KNOW some French. It’s great not just for a visit to Paris, but because the English language is replete with French words: raison d’être, coup d’état, coup de grâce, joie de vivre. And in the world of cooking and cuisine, there’s just a whole parade of them: soufflé, sauté, foie gras (pronounced FWA-grah) and croissant (KWA-sohn, not KROY-sant), and that before-the-meal salutation, bon appétit (silent ‘t’).
Then, there’s entrepreneur, a word—among several others—that has made George W. Bush famous for his subpar intelligence (“The problem with the French is that they don’t have a word for entrepreneur.”)
Our word this week, nom de guerre, is taken from a recent New York Times piece, Osama bin Laden Feared Wife’s Tooth Held a Tracking Device. The article revealed that the Al Qaeda leader signed off as Abu Abdallah in one of his letters, expressing his fears that an Iranian dentist had planted a tracking device in his wife’s tooth, so small it was “the length of a grain of wheat and the width of a fine piece of vermicelli.”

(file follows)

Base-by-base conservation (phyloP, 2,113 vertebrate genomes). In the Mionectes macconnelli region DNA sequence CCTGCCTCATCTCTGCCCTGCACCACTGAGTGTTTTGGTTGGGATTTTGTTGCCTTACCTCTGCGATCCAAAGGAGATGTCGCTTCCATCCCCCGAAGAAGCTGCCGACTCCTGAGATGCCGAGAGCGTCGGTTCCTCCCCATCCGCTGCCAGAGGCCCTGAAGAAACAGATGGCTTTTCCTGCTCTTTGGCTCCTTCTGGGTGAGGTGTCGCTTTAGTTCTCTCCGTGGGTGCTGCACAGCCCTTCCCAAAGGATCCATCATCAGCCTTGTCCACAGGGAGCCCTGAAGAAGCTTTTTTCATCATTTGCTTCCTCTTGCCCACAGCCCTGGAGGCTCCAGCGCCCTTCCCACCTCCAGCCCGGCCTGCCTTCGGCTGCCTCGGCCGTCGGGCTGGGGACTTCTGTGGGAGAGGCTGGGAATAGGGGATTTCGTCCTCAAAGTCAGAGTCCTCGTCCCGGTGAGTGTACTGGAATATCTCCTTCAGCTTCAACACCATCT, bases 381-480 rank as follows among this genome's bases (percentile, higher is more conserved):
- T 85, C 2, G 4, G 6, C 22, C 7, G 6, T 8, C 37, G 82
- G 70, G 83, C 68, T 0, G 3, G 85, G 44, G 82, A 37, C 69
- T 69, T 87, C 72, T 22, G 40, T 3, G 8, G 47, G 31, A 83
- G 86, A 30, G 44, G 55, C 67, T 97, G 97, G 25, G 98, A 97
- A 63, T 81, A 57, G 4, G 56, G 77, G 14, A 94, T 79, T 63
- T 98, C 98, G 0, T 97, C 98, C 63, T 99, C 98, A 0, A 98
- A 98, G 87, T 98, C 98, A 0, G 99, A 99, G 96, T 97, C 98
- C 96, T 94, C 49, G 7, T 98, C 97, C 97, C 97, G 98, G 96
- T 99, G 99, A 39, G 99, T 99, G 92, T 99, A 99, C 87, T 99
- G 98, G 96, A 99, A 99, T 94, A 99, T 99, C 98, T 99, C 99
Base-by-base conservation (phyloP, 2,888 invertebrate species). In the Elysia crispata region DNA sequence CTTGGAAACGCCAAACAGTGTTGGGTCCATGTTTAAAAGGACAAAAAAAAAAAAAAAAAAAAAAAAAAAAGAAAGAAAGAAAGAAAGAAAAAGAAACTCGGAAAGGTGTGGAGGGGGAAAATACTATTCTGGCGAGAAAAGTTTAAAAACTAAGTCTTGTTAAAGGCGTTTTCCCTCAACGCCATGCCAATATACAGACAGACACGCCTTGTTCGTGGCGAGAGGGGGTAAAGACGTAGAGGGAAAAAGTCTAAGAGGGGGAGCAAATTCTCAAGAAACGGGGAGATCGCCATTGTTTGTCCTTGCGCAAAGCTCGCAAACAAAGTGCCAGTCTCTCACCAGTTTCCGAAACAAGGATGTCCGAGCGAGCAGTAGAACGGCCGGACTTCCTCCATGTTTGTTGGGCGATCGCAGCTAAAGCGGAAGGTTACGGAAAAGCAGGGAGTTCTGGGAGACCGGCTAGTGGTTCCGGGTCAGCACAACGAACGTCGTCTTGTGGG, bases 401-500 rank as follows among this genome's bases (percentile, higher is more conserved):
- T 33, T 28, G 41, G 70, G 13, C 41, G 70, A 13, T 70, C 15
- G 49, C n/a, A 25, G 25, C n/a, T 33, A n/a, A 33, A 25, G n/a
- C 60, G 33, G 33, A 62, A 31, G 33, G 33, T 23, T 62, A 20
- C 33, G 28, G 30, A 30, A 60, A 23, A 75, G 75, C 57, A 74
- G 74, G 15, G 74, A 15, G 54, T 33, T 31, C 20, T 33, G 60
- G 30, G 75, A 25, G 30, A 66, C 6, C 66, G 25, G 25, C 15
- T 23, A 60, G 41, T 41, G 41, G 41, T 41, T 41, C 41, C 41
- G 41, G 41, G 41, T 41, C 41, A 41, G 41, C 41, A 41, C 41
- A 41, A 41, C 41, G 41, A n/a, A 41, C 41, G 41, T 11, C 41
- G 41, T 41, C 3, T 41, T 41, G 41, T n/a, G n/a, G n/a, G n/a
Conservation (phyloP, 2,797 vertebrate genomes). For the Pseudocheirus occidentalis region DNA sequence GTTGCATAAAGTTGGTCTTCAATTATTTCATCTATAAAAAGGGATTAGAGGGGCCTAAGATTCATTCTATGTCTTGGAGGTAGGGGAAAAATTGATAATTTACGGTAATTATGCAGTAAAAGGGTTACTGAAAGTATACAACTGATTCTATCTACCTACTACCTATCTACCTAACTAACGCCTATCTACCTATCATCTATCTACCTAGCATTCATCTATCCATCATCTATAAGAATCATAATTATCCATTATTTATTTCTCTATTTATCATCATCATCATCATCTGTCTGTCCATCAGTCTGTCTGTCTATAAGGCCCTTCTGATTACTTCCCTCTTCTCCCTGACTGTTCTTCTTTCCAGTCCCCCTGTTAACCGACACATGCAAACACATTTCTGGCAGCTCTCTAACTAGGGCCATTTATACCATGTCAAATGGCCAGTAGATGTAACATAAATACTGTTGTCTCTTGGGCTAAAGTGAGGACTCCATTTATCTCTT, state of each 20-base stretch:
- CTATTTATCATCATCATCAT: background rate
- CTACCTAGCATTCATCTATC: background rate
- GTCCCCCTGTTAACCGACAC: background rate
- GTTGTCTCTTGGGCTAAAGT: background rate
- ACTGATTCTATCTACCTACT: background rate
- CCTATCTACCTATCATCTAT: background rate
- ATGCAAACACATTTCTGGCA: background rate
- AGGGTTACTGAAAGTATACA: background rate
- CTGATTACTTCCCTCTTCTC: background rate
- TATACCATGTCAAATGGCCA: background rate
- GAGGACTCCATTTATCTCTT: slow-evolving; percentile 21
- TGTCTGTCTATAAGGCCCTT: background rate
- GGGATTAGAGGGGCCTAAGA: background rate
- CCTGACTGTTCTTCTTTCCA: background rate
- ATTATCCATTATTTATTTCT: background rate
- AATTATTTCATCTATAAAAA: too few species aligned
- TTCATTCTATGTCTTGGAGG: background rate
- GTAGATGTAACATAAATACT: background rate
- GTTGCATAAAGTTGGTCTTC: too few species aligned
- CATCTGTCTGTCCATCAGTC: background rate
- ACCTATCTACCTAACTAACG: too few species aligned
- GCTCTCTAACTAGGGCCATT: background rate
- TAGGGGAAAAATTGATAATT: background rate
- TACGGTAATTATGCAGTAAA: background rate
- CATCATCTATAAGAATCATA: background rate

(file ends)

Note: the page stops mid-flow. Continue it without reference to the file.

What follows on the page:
Here is the word:
nom de guerre (n)
(plural: noms de guerre – pronounced the same, with a silent ‘s’)
an assumed name under which a person engages in combat or some other activity or enterprise.
French, literally ‘war name.’
Related to nom de guerre is another word to jot down in your vocabulary book:
nom de plume (n)
(plural: noms de plume – pronounced the same with a silent ‘s’)
a pen name.
early 19th cent.: formed in English from French words, to render the sense ‘pen name,’ on the pattern of nom de guerre. French, literally ‘feather,’ also ‘quill.’
Not sure how to pronounce nom de guerre or nom de plume, or anything else you can’t quite figure out? Visit howjasay.com.
I invite you to write to me at firstname.lastname@example.org if you have any word ideas you’d like to share.